How Is A Cataract Removed?
There are two primary ways to remove a cataract. Dr. McMickle will explain the differences and help determine which is best for you.
- Phacoemulsification, or Phaco: Dr. McMickle makes a small incision on the side of the cornea, the clear, dome-shaped surface that covers the front of the eye. He then inserts a tiny probe into the eye. This device emits ultrasound waves that soften and break up the cataract so it can be removed by suction. Most cataract surgeries today are done by phaco, which is also called small incision cataract surgery.
- Extracapsular Surgery: Dr. McMickle makes a slightly longer incision on the side of the cornea and removes the hard center of the lens. The remainder of the lens is removed by suction.
In most cataract surgeries, the removed lens is replaced by an intraocular lens (IOL). An IOL is a clear, artificial lens that requires no care and becomes a permanent part of your eye. With an IOL, you’ll have improved vision because the light will be able to pass through it to the retina. Also, you won’t feel or see the new lens.
Some people cannot have an IOL. They may have problems during surgery, or maybe they have another eye disease. For these people, a soft contact lens may be suggested. For others, glasses that provide powerful magnification may be better.
What Happens Before Cataract Surgery?
A week or two before surgery, your eye care professional will do some tests. These may include tests to measure the curve of the cornea and the size and shape of the eye. For patients who will receive an IOL, this information helps the surgeon choose the right type of IOL. Also, you will be given your instructions before surgery.
What Happens During Surgery?
When you enter the surgery center, you will be given eye drops to dilate the pupil. The area around your eye will be cleansed.
The operation usually lasts less than one-hour and is almost painless. Many people stay awake during the surgery, while others need to be put to sleep for a short time. If you are awake you will have an anesthetic to numb the nerves in and around your eye.
After the operation, a patch sometimes will be placed over your eye and you will rest for a while. You will be watched by the medical team to see if there are any problems, such as bleeding. Since you will not be able to drive, make sure you make arrangements for a ride.
What Happens After Cataract Surgery?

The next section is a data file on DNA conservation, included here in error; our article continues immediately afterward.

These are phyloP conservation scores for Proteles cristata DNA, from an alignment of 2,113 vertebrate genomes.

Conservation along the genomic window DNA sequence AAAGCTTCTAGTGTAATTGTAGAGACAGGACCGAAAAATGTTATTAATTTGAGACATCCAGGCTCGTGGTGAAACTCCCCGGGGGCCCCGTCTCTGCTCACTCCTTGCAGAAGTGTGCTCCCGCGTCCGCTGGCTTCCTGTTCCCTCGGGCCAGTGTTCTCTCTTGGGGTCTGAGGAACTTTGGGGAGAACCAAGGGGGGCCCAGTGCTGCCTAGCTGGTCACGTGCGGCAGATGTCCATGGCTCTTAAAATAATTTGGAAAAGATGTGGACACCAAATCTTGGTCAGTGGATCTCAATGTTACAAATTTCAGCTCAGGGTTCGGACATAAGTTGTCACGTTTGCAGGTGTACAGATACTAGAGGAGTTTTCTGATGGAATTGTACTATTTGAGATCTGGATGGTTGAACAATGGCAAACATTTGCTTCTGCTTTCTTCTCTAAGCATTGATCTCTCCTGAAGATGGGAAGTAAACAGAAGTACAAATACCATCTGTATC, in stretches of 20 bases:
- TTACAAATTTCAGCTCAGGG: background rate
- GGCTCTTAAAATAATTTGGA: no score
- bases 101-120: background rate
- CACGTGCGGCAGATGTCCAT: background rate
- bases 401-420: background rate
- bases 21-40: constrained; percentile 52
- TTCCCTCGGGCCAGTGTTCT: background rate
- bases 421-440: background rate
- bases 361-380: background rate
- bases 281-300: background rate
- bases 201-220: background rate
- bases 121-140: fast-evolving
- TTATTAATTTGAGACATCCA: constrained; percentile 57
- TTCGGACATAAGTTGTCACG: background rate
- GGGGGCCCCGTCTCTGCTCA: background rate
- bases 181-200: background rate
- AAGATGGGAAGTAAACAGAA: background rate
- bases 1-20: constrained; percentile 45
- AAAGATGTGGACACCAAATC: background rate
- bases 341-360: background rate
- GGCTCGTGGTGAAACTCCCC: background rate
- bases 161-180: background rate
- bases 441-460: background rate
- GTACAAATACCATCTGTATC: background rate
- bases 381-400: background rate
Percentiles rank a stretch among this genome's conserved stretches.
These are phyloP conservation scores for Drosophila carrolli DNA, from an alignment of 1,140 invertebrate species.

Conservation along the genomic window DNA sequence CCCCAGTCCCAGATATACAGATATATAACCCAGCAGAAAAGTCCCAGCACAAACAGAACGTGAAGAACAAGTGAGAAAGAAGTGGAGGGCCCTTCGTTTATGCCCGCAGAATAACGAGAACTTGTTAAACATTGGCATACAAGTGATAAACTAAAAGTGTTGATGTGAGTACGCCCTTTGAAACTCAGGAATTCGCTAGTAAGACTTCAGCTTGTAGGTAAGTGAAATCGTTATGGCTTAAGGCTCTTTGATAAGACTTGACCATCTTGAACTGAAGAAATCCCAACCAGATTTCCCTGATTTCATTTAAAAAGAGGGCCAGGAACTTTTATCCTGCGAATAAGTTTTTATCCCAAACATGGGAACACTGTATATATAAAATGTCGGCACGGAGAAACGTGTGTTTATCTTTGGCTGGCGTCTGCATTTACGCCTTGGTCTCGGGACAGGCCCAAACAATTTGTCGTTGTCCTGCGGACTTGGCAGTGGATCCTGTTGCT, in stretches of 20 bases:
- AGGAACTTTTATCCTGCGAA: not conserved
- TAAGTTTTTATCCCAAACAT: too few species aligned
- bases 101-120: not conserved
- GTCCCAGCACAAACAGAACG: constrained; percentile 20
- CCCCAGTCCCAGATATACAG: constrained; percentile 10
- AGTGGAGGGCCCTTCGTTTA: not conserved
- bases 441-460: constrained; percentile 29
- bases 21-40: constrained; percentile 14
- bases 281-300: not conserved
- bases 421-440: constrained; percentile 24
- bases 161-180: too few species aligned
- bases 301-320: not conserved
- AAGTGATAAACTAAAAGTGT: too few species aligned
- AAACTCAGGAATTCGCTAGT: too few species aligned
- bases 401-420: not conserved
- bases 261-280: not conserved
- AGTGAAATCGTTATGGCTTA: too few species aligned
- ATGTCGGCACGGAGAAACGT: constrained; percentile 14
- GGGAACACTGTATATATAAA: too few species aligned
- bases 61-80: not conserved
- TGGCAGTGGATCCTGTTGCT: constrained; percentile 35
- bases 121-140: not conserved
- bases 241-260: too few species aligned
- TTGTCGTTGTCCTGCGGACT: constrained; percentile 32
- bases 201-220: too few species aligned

It’s normal to feel itching and mild discomfort for a while after cataract surgery. Some fluid discharge is also common, and your eye may be sensitive to light and touch. If you have discomfort, Dr. McMickle may suggest a pain reliever every 4-6 hours. After 1-2 days, even moderate discomfort should disappear. In most cases, healing will take about 6 weeks.
After surgery, Dr. McMickle will schedule exams to check your progress. For a few days after surgery, you may take eye drops or pills to help healing and control pressure inside the eye. Ask your doctor how to use your medications, when to take them, and what effects they can have. You will need to wear an eye shield or eyeglasses to help protect the eye. Avoid rubbing or pressing on your eye.
When you are home, try not to bend or lift heavy objects. Bending increases pressure in the eye. You can walk, climb stairs and do light household chores.
When Will My Vision Be Normal Again?
You can quickly return to many everyday activities, but your vision may be blurry. The healing eye needs time to adjust so that it can focus properly with the other eye, especially if the other eye has a cataract. Ask Dr. McMickle when you can resume driving.
If you just received an IOL, you may notice that colors are very bright or have a blue tinge. Also, if you’ve been in bright sunlight, everything may be reddish for a few hours. If you see these color tinges, it is because your lens is very clear and no longer cloudy. Within a few months after receiving an IOL, these colors should go away. When you have healed, you will probably need new glasses.
If you want to minimize or attempt to eliminate your need for glasses, click here to learn more about the Lifestyle Lenses available at Southwestern Eye Associates
Laser to Soften the Hard Cataract
Dr. McMickle and Southwestern Eye Associates are proud to bring our patients the CATALYS® Precision Laser System.
The latest technology in cataract surgery is the CATALYS® Precision Laser System. Known to be the world’s most sophisticated laser cataract surgery machine, the CATALYS® laser can replace the use of traditional handheld blades.
Your surgeon can use the CATALYS® Laser to create precise CATALYS® Laser incisions in the cornea to treat astigmatism and a precise circular opening in the lens capsule to access and remove the cataract. This precise incision helps your surgeon place the new artificial lens where intended.
Customization With 3D Imaging
Like a fingerprint, every eye has a unique size and shape. Prior to treatment, the CATALYS® Laser takes images of the eye and makes precise 3D maps of relevant structures. This enables your surgeon to create a tailored treatment plan that is uniquely customized to your eye.
Your surgeon can use the laser to soften the hard cataract. Softening the lens with the CATALYS® Laser enables your surgeon to remove the cataract gently.
Southwestern Eye Associates is proud to offer this advanced procedure. If you are interested in learning about the qualifications, process, and cost of CATALYS®, please contact us.